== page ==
Children need compliments to succeed and believe in themselves and adults feel more warmly toward one another when they share honest feelings about their successes—like big ones: “Of course you got promoted. You are so good at what you do.!” And small ones: “I like your hat.” (Really, I thought I looked dumb in it but it will protect my face from the sun.)

Note: Why Some Folks Will Shy Away from Your Compliment

In some cultures, like the Chinese, it is considered polite to deny compliments and impolite to accept them. Someone may refuse a compliment simply because they are following this cultural norm. But in most societies you will be cementing relationships, helping people’s self-esteem and getting smiles back because of your words.

Final Thoughts

Though on a regular basis I might not be showered with compliments, when people say anything positive about my children–I take it in as just that. It makes my day. And on a lighter note, a metaphor for how compliments work: I can be awash in good feelings when one of my offspring surprises me with: Mom, you look really awesome in that dress. So different from what I was used to hearing when they were younger: Mom, you aren’t going out in that!  

So don’t hesitate. Be generous. I believe it’s a way of PAYING-IT-FORWARD.  Compliments are words that truly have staying power.


Thanks to Google Images

Read Brett McKay’s post

Thanks to Tina Gilbertson

Compliments: Words with Staying Power

Teachers are primarily helpers who when giving honest compliments help students succeed.

7 thoughts on “Compliments: Words with Staying Power

  1. Great article, Beth! Sometimes I have a hard time with receiving a compliment.
    I will think about it later and think, did I even say thank you????? I still remember the feeling, this summer I got 2 compliments from two different strangers on my colorful dress! It made my day! I felt like I wanted to wear it everyday!!!! And then there are the people closest to you, family and friends, that you never get a complement from! (This does not include my husband! He’s my biggest cheerleader!!!) From coming home at Christmas and not saying a thing about how things look, smell or taste!!!!! To no comment on how you looked on your daughter’s wedding……..!!!!!!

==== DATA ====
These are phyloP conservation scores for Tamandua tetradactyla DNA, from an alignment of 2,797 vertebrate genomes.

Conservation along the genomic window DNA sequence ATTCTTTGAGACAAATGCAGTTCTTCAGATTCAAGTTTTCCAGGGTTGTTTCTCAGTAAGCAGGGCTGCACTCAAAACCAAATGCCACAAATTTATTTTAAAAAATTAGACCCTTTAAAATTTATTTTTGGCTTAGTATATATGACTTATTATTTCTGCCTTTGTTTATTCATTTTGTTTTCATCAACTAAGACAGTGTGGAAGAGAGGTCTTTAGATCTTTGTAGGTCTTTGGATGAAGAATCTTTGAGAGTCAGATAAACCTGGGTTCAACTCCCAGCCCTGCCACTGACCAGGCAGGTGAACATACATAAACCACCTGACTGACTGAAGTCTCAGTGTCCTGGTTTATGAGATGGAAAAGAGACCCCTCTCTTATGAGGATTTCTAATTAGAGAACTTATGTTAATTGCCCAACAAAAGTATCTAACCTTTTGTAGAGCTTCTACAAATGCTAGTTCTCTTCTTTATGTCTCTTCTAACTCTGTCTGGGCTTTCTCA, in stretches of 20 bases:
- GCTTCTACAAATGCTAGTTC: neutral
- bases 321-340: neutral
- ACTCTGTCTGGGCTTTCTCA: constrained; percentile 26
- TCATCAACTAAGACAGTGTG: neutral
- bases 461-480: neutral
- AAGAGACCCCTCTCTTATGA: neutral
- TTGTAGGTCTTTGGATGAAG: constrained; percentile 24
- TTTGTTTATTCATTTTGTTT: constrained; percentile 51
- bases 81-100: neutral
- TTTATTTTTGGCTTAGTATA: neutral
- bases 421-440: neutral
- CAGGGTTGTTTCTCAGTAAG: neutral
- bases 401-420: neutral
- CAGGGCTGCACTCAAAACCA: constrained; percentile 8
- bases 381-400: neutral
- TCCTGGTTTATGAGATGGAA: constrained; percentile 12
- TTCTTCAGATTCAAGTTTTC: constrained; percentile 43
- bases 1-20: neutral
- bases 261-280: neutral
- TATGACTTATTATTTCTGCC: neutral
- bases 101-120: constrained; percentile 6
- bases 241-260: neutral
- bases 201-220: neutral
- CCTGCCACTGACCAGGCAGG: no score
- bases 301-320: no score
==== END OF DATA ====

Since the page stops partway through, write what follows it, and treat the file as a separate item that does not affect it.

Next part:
I do what I do because it makes me feel good. I really don’t need a complement!
    But it sure is nice when one comes along. I just hope I say, “Thank you!”
    When ya think about it, some people are more thoughtful then others, and they are the ones who will give a complement, even if it is to a stranger!!!!!!
    It’s not what a person says that counts, but it’s how they made you FEEL!!!!!!

    • Oh Gay, it’s so true. People can reach out and make other people feel so good, for so long! SEE you remember those comments about your colorful dress. Affirmation is a wonderful thing. I think you do say thank you. And the dress you wore at the wedding was beautiful and you looked fabulous in it. I thought of putting a photo of myself at the top of the post with the caption: this woman, though aging, still likes compliments. Glad Tom has lots of them. John too. Thanks for writing, Beth

  2. Beth,
    I love reading your posts. They are so truthful and full of insights that make life a little easier to handle. I am one of those people that suffer from extremely low self-esteem so compliments to me are just words people say and I live with someone who NEVER offers compliments so it’s a double negative for me. I don’t hear them very often so when I do I’m immediately on the defense and brush them away.
    However, I do believe in giving them and I believe they help boost others. I believe they work wonders for children and I give them out to my eight year old for a variety of things.
    Thank you for the great post today, it helped boost my day!

    • Natalie, first, your struggle might contribute to that self-esteem thing. Did I mention to you that your father recently said to me, “That Natalie, she’s amazing.” He did. Look to those who love you and if that person in your life isn’t saying ANYTHING–ask him why. As for Grace, she is graced with your love and I know you will compliment her and give her what she needs to grow and thrive. THAT makes you a great mom and thus a great person. Children are a gift and you know that and live that. Thanks for writing and as I’ve said before, you get me back to the keyboard. Beth

  3. Thank you Beth. That reply just made my day. I didn’t realize my father spoke so well of me to others. That means the world to me. I know my diabetes and now heart disease has made it difficult for me to ever feel secure in my life.
    I also know that Grace is the shining spot in my life and YES, everything is done with her in mind, with raising her to be happy, secure and confident…and she is quite the amazing little girl.
    Keep writing, these posts mean a lot to me and all the others I see commenting!!!!

    • THANKS, ED. I love the compliment and I so wish I had more great men like you reading my posts. I’ll keep working at it. Thanks for following, Beth

Comments are closed.